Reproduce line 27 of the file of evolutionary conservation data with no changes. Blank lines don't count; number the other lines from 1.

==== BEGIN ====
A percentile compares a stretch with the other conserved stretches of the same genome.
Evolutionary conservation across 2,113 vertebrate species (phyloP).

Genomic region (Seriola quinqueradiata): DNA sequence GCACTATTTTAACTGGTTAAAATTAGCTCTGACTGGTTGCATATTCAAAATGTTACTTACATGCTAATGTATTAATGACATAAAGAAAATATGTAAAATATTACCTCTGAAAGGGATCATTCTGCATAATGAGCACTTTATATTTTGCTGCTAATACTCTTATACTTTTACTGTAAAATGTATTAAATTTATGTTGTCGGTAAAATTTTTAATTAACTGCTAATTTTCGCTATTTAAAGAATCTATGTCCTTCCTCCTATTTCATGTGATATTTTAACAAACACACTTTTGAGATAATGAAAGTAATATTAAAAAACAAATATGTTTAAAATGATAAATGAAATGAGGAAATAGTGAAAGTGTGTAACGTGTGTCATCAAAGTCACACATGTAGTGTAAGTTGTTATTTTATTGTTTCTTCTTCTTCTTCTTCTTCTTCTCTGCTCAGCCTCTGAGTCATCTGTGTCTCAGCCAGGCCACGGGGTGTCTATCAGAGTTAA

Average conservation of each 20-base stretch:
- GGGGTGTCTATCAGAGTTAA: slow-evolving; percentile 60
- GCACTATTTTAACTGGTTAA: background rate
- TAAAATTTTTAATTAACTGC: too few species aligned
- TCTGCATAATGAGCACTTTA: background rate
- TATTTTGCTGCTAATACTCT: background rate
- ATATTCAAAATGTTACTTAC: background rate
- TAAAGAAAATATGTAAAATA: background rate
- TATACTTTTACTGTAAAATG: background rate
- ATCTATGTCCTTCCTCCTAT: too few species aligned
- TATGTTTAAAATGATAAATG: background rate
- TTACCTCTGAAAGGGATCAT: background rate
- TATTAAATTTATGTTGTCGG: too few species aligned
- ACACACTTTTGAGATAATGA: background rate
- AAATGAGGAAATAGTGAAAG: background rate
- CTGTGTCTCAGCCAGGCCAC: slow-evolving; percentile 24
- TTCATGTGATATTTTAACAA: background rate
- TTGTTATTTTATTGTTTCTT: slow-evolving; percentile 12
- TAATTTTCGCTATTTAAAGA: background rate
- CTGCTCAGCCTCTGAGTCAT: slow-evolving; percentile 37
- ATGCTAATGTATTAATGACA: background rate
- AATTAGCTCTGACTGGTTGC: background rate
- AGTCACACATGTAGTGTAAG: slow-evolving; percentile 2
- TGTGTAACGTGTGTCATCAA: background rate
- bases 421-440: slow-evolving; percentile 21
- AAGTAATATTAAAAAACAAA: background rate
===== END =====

- TGTGTAACGTGTGTCATCAA: background rate